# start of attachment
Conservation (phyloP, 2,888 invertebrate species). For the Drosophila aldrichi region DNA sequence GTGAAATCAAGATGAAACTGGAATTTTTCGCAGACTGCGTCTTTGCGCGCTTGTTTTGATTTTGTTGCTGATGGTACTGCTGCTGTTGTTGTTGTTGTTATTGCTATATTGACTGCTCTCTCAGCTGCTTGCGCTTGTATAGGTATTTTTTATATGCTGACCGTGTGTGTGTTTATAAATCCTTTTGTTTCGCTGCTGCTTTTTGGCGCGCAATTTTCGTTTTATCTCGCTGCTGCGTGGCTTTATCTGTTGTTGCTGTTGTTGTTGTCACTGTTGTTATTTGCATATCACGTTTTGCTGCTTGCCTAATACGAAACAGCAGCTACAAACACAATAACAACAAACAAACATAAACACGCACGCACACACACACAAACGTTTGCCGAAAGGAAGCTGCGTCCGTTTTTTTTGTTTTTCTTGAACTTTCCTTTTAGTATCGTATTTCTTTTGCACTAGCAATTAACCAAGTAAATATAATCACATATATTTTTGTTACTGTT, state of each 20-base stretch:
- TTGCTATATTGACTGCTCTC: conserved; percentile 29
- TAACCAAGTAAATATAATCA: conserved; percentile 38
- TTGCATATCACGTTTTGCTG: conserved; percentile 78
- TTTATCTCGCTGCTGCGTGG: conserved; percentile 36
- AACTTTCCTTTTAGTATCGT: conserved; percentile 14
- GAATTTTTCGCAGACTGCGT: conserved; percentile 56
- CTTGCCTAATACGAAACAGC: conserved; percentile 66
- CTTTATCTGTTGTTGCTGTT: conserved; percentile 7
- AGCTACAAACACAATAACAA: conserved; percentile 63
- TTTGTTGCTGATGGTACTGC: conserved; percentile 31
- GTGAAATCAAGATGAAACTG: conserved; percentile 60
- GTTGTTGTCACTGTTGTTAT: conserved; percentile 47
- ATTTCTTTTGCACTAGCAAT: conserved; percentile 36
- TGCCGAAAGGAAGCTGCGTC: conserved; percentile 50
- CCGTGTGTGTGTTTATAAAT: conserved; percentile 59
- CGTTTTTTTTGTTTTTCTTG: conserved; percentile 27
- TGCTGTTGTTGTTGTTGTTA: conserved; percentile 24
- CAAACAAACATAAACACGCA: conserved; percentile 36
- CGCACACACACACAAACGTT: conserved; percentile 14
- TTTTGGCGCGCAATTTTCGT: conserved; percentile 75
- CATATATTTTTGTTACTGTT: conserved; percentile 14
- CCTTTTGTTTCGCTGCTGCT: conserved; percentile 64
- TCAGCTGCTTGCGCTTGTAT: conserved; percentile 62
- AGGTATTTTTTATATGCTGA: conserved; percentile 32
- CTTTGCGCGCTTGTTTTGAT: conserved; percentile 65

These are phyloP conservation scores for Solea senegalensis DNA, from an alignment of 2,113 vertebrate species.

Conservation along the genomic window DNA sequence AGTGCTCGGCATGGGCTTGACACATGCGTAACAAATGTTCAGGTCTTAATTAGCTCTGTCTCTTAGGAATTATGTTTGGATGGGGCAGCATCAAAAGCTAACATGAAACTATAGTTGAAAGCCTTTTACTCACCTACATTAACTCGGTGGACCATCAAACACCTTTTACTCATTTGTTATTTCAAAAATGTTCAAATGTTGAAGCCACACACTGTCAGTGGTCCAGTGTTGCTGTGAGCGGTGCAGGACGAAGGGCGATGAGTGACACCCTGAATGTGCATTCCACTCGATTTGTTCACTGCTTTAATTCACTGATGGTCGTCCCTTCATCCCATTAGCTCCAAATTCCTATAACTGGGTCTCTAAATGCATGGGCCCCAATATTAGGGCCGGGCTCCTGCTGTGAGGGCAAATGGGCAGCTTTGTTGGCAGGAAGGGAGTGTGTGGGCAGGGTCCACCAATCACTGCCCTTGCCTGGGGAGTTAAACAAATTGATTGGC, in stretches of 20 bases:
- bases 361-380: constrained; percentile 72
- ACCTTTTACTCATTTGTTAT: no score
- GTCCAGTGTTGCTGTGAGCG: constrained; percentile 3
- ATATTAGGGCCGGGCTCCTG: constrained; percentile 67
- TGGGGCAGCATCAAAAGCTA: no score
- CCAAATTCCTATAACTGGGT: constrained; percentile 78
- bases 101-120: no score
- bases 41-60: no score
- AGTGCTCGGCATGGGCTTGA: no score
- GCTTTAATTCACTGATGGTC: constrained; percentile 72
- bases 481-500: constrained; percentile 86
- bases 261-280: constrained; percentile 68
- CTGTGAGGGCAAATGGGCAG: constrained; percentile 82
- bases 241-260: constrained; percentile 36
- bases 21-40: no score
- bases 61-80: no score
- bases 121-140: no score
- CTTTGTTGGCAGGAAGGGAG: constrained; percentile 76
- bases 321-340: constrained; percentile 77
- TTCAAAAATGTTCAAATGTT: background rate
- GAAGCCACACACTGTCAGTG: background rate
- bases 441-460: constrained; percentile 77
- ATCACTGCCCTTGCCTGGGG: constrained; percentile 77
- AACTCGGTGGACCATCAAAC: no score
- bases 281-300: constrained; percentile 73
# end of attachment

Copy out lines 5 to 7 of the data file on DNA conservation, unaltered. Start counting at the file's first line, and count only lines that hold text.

- TTTATCTCGCTGCTGCGTGG: conserved; percentile 36
- AACTTTCCTTTTAGTATCGT: conserved; percentile 14
- GAATTTTTCGCAGACTGCGT: conserved; percentile 56